2) Jejunum: 2.5 m long Contains more folds (villi) than the duodenum, which enables more absorption to occur. Breaks down remaining proteins and carbohydrates to be absorbed

19 2. Digestion – Small Intestine
3) Ileum: 3 m long Has fewer villi (folds) than the dueodenum and jejunum Absorbs nutrients and pushes undigested material into the large intestine

20 3. Absorption – Small Intestine
Villi: tiny finger-like projections covering the folds Increases the surface area for absorption of nutrients into bloodstream. composed of cells with microvilli on the surface There is a capillary network within the villi. The nutrients diffuse from small intestine into villi and into capillary network. Nutrients must diffuse into the capillary network so that the blood can transport the nutrients to the different tissues in the body. The cells within the tissues will then take up the nutrients from the bloods that it can be converted into a useable form of energy for the cells.

21 3. Absorption – Small Intestine
Lymph vessels are also present, which enable certain nutrient to be absorbed so it can be delivered to the lymph nodes and help with the immune system;.

22 3. Absorption – Large Intestine
The large intestine (a.k.a colon) reabsorbs fluids and electrolytes. It absorbs 90% of water back into the blood The appendix is thought not play a major role in the process of absorption and digestion.

23 3. Absorption – Large Intestine
Bacteria live within the large intestine and they produce vitamin K/B and break down undigested matter. The feces is known as any undigested material that remains. It is stored in the large intestine for elimination through the rectum. The texture of the feces will change depending on the food and the amount of water consumed in ones diet. If not enough water is reabsorbed into the body it will be softer, whereas if a person is dehydrated, not enough water remains in the feces and thus is is much harder.

24 4. Elimination– Rectum Main component of feces:
Cellulose: makes up plant cell walls, cannot be digested by humans Living and dead bacteria Water Toxic wastes are removed People who don’t eat enough cellulose (plant material and fibre) have fewer bowel movements and are at risk of colon cancer Cellulose cannot be digested by humans. It is known to scrape the lining of the large intestine and stimulate the production of mucus. This enables more bowel movements to occur.

25 Accessory Organs There are 3 major accessory organs (pancreas, gallbladder and liver) that are connected to the duodenum of the small intestine. All three help in the process of digestion.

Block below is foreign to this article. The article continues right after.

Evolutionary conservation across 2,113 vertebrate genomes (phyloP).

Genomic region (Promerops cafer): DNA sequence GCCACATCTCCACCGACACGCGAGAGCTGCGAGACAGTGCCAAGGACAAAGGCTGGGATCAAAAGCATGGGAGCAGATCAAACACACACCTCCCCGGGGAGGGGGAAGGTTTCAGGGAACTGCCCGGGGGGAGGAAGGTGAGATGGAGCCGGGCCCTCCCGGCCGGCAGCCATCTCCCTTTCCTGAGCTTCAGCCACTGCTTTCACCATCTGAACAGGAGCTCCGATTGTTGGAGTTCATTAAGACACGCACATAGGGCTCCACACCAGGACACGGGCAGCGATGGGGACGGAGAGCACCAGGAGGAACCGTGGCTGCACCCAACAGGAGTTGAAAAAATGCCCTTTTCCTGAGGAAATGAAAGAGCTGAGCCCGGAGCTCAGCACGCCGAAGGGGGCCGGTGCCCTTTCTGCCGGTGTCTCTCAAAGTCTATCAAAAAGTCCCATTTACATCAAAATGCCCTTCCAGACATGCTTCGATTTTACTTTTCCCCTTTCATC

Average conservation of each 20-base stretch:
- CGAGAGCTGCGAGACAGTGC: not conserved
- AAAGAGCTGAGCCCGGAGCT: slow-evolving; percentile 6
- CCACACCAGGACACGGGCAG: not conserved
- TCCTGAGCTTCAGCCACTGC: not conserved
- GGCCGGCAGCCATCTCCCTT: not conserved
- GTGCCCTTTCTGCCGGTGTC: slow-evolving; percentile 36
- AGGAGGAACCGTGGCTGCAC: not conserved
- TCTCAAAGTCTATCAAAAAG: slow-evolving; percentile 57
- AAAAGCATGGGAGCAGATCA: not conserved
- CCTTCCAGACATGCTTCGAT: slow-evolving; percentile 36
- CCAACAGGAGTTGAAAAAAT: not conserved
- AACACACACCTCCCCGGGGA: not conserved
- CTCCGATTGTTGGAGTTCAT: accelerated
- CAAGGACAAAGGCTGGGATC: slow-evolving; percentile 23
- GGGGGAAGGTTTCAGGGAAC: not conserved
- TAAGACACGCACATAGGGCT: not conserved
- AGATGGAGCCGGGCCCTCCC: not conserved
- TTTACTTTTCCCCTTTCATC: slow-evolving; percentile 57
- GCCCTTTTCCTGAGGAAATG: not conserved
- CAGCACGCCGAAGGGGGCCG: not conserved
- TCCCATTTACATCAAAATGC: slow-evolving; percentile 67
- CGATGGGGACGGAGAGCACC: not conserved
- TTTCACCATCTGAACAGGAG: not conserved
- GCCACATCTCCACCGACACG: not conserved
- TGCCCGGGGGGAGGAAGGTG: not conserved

26 Pancreas The pancreas secretes approximately 1 L of pancreatic fluid into the duoedenum each day. Pancreatic Fluid contains: Pancreatic Enzymes - chemically digest nutrients Bicarbonates – alters pH of chyme so that enzymes can be activated. (pH 1 to pH 8) The pancreatic fluids are released into the duodenum through the pancreatic duct.

27 Liver & Gallbladder The liver is the largest internal organ in the human body. It releases bile (greenish-yellow fluid made up of bile pigments and salts) which helps in the breakdown of fats. Bile is sent to the gallbladder where it is temporarily stored

28 Bile Bile salts contain a hydrophobic and hydrophilic area which enables it to bind to the fats and increase their surface area so that they can be further digested by the enzymes.

29 Enzymes are proteins that help speed up chemical reactions.
Digestive Enzymes Enzymes are proteins that help speed up chemical reactions. Induced Fit Model: The substrate and enzyme have complementary shapes. Thus making them fit perfectly into one another.

30 Factors affecting enzymes
Temperature: Most human enzymes have an optimal activity at 37˚ If temperature is too high the chemical bond in the enzyme breaks thus denaturing the enzyme Every enzyme has an optimal temperature in which they function best.

31 Factors affecting enzymes
2) pH: Optimal pH at which enzymes work best Pepsin, is only active when it is immersed in a low pH Trypsin works best at a pH of 6 to 8.

32 Homework Textbook: pg. 419 #1, 4-13 and worksheet